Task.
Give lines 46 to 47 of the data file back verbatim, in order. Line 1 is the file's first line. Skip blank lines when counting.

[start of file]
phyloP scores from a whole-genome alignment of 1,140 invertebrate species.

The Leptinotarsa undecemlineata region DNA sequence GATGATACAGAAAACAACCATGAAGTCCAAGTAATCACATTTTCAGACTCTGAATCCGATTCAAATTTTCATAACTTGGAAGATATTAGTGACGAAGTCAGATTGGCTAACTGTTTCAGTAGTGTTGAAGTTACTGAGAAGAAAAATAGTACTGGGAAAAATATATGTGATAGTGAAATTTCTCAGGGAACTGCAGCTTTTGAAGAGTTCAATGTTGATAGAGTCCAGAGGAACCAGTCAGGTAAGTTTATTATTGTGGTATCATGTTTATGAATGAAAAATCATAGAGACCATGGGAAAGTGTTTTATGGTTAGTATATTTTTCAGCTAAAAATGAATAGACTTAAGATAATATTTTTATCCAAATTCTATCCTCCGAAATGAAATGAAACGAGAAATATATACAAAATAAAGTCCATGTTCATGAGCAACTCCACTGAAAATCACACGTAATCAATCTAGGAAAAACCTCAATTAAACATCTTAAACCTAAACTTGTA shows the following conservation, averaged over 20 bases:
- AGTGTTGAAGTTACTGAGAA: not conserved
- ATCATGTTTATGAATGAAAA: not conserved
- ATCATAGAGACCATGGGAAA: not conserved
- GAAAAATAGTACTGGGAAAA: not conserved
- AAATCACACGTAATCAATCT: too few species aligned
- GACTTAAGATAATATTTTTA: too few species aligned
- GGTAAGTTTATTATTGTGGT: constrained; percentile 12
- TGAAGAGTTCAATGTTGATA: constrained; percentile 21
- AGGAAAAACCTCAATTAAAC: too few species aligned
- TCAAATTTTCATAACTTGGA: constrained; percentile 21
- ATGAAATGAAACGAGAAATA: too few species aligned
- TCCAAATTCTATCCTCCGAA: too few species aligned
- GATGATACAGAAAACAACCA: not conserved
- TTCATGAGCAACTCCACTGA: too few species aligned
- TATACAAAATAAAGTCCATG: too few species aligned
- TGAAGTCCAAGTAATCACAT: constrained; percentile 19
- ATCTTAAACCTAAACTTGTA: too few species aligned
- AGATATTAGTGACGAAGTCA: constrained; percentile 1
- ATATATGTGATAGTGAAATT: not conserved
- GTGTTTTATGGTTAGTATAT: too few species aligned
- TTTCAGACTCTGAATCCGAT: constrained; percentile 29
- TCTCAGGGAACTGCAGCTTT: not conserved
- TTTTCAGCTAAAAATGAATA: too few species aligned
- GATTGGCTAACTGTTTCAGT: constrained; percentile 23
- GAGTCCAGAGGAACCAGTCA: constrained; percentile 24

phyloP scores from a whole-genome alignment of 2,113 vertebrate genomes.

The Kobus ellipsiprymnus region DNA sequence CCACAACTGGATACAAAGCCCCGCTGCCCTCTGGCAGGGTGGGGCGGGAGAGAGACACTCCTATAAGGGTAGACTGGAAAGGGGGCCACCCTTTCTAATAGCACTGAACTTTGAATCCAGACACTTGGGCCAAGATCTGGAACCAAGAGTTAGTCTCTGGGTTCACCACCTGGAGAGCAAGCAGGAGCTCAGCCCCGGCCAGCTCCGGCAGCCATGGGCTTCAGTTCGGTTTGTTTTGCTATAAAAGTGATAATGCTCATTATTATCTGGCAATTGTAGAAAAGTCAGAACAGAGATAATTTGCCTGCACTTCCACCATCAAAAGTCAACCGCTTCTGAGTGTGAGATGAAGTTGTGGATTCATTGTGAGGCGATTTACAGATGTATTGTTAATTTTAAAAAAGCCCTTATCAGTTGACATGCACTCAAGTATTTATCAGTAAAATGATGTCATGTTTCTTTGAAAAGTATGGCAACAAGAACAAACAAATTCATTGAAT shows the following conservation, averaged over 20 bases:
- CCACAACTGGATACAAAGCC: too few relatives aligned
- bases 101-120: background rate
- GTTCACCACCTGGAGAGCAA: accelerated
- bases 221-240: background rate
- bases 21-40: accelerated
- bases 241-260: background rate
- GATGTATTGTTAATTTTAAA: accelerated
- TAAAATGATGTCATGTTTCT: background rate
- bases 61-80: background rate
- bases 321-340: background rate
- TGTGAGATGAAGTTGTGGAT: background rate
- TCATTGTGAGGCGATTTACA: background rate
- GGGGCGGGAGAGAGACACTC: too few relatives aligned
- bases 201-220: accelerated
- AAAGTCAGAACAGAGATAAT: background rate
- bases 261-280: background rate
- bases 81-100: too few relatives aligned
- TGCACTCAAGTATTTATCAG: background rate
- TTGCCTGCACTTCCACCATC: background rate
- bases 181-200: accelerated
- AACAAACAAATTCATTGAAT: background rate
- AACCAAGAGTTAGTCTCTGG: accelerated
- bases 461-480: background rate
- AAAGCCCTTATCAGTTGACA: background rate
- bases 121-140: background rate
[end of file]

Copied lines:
- bases 81-100: too few relatives aligned
- TGCACTCAAGTATTTATCAG: background rate